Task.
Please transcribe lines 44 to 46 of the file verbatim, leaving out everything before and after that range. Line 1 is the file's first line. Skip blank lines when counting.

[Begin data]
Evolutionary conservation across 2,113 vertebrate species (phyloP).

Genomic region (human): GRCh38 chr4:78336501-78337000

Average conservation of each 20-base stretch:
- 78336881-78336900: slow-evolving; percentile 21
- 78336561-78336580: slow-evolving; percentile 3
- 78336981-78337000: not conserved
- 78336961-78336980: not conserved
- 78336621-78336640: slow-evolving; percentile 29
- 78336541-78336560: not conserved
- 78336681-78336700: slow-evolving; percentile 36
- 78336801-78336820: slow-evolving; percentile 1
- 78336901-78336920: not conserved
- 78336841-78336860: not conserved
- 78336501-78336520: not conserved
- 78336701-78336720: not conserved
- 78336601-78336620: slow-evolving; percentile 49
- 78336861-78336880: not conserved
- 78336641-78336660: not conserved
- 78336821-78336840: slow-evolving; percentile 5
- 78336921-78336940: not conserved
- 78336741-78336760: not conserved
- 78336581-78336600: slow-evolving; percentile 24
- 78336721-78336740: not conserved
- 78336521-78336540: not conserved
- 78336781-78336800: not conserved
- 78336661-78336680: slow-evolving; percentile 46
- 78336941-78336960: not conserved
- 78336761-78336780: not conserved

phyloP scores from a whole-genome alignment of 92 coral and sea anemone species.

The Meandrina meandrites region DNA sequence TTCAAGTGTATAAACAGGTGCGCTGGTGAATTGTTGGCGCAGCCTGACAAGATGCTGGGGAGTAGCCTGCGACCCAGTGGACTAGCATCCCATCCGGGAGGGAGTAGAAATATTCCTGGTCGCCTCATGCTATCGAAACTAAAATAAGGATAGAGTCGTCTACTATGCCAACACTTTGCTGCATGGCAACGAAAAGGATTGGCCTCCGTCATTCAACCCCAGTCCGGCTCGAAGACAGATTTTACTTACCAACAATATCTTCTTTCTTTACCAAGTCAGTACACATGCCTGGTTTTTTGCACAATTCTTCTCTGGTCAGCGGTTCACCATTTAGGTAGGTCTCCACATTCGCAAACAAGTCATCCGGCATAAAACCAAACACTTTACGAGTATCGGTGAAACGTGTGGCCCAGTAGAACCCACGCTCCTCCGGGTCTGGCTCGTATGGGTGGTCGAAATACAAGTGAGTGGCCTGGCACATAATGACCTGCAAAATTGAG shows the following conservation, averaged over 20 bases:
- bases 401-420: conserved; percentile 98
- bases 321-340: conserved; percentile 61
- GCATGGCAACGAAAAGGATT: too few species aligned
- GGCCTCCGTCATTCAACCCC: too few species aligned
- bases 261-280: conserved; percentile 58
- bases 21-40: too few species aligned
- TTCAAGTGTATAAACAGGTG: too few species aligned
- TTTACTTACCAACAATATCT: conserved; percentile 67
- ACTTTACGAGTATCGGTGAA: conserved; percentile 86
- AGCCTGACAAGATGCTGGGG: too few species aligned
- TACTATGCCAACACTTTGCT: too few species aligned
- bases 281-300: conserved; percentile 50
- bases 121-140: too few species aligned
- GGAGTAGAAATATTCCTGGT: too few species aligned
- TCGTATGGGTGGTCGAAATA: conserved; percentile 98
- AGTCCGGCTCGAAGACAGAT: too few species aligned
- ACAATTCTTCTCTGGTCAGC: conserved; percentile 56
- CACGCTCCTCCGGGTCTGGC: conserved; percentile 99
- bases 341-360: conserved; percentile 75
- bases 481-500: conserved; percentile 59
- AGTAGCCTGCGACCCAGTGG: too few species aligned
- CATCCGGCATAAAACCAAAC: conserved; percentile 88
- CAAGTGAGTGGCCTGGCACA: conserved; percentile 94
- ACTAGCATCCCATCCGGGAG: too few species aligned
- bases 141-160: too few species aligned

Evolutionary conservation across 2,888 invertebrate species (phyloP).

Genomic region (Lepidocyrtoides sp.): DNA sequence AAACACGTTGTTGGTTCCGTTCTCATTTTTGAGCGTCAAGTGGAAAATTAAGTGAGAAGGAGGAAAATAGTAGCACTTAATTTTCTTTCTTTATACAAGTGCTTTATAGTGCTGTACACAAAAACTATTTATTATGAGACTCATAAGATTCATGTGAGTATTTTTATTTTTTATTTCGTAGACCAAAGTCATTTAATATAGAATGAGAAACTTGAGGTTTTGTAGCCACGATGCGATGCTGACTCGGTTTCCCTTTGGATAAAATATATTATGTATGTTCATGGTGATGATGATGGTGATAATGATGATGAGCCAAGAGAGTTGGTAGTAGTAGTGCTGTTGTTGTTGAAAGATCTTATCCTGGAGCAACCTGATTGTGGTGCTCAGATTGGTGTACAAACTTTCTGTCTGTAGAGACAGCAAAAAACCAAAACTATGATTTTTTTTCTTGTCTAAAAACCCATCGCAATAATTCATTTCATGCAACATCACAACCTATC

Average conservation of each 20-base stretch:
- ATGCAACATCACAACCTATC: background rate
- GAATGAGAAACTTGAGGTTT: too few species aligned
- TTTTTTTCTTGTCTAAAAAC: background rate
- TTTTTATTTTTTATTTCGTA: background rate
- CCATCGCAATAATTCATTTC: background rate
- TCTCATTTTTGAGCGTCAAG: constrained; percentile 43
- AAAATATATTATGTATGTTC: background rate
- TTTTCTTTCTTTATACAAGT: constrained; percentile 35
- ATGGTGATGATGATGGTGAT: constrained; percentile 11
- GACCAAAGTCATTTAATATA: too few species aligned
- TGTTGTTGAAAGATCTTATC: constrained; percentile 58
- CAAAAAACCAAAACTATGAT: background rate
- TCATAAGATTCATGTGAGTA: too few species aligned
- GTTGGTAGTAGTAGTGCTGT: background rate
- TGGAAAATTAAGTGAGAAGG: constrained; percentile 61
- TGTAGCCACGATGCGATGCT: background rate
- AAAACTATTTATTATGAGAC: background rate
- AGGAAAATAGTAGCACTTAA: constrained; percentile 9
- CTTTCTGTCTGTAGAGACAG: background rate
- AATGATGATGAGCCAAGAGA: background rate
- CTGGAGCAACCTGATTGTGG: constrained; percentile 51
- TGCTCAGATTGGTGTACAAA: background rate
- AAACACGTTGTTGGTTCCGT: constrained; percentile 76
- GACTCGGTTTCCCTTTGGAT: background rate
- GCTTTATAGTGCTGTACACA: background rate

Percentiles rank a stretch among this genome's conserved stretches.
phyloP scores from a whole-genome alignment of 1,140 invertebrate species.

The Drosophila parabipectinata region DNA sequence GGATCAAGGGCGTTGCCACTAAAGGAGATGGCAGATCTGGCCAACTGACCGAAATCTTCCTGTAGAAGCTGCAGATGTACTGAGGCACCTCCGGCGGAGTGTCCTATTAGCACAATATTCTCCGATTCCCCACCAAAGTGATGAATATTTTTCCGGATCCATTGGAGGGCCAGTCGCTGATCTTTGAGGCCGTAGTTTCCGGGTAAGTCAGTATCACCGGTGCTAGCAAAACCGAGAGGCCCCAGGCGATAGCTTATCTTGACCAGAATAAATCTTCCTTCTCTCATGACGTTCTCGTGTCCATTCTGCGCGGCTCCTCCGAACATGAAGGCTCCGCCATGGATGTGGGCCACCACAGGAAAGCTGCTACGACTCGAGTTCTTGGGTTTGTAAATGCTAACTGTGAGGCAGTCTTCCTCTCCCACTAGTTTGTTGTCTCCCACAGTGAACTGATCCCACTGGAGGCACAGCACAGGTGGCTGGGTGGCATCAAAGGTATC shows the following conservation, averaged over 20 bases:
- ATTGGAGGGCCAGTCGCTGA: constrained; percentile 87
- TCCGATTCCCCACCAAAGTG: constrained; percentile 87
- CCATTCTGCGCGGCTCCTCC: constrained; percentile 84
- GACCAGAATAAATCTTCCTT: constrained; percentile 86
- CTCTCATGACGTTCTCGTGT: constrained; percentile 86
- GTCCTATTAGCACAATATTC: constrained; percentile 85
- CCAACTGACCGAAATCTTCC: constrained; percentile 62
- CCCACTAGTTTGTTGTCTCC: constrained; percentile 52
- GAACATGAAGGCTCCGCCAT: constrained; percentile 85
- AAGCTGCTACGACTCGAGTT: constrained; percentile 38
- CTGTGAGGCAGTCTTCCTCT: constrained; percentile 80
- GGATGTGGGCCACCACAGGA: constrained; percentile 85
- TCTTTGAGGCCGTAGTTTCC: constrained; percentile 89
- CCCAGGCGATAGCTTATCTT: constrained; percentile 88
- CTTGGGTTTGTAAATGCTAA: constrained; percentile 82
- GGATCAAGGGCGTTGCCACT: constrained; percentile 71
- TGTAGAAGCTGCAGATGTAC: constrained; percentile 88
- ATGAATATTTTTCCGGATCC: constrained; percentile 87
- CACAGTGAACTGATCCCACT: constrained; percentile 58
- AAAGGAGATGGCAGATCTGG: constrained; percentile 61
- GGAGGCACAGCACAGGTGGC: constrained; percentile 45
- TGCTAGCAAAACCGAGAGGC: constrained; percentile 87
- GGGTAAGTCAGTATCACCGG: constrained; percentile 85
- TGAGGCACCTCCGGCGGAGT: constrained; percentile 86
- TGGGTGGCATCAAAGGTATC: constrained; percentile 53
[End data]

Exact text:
- GGAGTAGAAATATTCCTGGT: too few species aligned
- TCGTATGGGTGGTCGAAATA: conserved; percentile 98
- AGTCCGGCTCGAAGACAGAT: too few species aligned